British holidaymakers in France were scrambling to return home Friday to avoid having to self-isolate for 14 days following the U.K. government’s decision to reimpose quarantine restrictions on France amid a recent pick-up in coronavirus infections.
The British government announced late Thursday that it was taking France off the list of nations exempt from quarantine requirements, a move that potentially leaves the plans of hundreds of thousands of holidaymakers, as well as those planning to cross the English Channel soon, in disarray.
The French government has indicated that it will respond in kind, which would further hobble travel and tourism at a time when the industry is trying to recover from the economic shock of the coronavirus pandemic.
Philip Alston, who was looking after three cats for a French couple in Paris, made the decision — albeit reluctantly — to return to the U.K.
“Fortunately, they said in the case of this happening, they had a stand-by helper,” he said at the Gare du Nord station in Paris ahead of boarding a Eurostar train to London. “So I’m really upset because I was having a good time looking after the cats and exploring Paris.”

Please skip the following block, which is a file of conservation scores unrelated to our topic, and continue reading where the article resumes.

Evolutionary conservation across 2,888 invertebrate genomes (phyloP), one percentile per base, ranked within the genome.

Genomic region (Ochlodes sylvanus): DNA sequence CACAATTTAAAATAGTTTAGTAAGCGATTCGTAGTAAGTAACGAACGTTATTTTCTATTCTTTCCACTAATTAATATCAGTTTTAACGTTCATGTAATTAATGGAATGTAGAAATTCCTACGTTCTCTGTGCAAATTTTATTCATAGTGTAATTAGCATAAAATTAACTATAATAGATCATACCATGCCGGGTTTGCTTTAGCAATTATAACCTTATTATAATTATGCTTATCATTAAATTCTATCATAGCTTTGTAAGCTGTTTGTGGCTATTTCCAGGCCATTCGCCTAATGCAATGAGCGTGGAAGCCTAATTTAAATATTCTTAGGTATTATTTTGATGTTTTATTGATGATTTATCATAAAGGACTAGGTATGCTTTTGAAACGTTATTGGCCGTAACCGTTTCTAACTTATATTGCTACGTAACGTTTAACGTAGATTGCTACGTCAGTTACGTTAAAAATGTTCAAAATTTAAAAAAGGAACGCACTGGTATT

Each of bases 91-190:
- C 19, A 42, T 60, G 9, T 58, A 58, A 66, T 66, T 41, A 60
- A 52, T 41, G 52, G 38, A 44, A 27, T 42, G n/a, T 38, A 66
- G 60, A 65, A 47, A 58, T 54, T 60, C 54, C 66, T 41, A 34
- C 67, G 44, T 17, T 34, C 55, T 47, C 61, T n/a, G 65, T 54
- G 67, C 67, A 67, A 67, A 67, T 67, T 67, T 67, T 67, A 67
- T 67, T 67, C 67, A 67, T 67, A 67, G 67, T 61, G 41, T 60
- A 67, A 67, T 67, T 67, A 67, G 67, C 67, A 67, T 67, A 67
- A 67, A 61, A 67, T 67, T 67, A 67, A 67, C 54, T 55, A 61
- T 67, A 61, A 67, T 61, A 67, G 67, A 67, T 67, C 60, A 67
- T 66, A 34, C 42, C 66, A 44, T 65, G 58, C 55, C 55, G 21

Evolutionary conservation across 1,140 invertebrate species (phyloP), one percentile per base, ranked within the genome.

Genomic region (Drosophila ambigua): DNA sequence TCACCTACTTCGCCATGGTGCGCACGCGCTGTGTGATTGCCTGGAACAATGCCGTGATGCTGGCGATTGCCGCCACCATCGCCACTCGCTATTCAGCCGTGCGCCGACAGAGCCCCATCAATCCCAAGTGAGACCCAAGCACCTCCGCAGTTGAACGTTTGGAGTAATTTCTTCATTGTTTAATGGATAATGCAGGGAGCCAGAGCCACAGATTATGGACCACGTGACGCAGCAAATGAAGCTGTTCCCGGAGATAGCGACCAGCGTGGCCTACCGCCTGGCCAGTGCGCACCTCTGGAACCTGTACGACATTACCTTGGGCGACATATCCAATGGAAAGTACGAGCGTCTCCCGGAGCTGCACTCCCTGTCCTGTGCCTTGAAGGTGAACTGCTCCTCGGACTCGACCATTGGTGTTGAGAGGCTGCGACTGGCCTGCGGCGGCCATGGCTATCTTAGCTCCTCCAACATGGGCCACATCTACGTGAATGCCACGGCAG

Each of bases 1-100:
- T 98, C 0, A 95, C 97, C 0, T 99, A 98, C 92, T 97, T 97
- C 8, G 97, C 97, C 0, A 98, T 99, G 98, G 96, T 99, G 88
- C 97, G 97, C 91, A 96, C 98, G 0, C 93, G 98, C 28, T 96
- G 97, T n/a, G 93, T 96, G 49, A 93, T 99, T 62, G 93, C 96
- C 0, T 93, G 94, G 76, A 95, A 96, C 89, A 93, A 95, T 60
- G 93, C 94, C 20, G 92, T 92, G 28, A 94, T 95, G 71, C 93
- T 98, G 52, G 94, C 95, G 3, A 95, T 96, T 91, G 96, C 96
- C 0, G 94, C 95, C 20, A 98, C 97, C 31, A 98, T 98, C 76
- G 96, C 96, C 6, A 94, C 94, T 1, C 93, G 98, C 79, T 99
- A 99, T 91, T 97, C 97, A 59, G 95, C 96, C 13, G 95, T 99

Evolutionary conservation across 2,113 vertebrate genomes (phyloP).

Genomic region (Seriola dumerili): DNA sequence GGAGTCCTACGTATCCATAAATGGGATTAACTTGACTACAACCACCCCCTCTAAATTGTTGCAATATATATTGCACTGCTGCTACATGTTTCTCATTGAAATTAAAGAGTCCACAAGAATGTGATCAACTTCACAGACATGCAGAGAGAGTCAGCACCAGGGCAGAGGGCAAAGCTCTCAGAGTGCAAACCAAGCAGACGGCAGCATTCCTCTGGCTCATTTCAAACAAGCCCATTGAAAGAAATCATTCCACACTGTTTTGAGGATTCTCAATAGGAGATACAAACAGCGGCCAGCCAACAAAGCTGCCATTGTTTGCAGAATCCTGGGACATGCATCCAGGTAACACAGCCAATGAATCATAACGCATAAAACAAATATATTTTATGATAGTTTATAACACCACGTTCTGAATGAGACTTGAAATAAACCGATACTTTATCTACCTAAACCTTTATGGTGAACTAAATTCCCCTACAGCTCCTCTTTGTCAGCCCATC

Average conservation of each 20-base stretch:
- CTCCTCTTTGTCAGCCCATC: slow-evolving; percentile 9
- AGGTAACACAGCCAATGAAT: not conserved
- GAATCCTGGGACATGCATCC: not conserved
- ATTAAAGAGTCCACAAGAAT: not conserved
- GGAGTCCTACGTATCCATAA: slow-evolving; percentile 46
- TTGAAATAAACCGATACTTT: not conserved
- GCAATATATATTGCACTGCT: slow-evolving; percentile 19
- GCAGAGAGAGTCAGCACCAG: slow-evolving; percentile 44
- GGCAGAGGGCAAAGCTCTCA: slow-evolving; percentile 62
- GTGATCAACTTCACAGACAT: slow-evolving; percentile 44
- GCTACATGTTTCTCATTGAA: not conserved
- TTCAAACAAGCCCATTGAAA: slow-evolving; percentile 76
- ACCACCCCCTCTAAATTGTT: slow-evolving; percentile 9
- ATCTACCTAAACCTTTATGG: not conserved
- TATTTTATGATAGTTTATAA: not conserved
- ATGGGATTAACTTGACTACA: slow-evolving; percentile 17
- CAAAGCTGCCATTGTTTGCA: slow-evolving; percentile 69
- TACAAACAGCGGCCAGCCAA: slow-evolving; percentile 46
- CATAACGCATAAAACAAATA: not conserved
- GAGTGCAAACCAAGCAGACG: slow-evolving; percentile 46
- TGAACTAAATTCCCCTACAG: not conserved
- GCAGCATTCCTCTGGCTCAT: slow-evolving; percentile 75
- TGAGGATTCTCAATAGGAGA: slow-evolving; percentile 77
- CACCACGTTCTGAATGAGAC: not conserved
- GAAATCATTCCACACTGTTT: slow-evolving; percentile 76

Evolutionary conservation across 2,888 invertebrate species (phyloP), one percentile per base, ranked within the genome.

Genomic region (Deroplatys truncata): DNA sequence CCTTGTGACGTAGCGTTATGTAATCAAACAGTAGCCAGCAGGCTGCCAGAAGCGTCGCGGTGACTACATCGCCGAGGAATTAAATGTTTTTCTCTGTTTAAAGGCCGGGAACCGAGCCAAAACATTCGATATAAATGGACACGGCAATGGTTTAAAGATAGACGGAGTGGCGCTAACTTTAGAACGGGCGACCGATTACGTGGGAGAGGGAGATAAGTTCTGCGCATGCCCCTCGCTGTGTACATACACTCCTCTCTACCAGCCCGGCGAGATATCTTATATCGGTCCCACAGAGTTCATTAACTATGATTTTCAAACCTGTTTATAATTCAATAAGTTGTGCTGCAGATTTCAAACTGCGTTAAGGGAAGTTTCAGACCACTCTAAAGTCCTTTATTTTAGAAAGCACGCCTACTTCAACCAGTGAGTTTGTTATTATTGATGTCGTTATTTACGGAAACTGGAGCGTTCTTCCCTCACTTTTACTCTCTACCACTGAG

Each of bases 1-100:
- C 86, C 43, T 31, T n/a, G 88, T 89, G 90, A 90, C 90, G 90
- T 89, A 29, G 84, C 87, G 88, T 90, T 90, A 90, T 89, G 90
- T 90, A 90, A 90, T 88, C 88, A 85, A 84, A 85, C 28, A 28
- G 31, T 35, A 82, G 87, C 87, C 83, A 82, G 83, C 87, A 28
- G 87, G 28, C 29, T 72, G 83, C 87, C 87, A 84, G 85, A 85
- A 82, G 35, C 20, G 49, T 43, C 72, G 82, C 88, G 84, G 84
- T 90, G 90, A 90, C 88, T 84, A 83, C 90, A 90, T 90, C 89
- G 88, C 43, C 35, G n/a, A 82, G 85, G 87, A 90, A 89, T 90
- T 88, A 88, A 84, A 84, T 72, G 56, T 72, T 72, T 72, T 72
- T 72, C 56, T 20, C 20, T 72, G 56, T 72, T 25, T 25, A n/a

The British government insists it had to make the decision in light of a 66% spike in coronavirus infections in France in the past week. The Netherlands, Malta, Monaco and the Caribbean islands of Aruba and Turks & Caicos have also been added to the quarantine list for the same reason.
The quarantine requirement will apply to anyone returning to the U.K. after 4 a.m. local time on Saturday, a timeframe that has prompted many to try to return before then.
Transport Secretary Grant Shapps said the decision shouldn’t have come as a big surprise given that the government has consistently said it will monitor infection rates when assessing its list of safe countries. Of the major Mediterranean destinations, only Greece, Italy and Turkey, are still deemed safe.
“Unfortunately, this virus doesn’t play ball,” he told Sky News.
Any rush back is likely to be most prominent in France, the second-most popular holiday destination for British tourists after Spain, which was put on the quarantine list last month. Travel companies are urging anyone considering a swift return home to check whether they will be able to do so.
Firas Kilin, a traveler from London, was quick off the mark as he readied to board a train to London.
“I was supposed to come back tomorrow evening but then after the announcement yesterday, I decided to move it to today and yeah, it cost me 105 pounds ($137) to change my ticket, and my kids’ tickets,” he said.
Anyone seeking to return by train will see their options limited. Eurostar, which operates the passenger trains linking London and Paris, said it has availability on only two of its services running Friday afternoon. And Getlink, which operates the Channel Tunnel car-carrying rail service linking Britain and France, says it has no more spaces for anyone seeking to get back to the U.K. before the quarantine measures come into force — even after increasing capacity.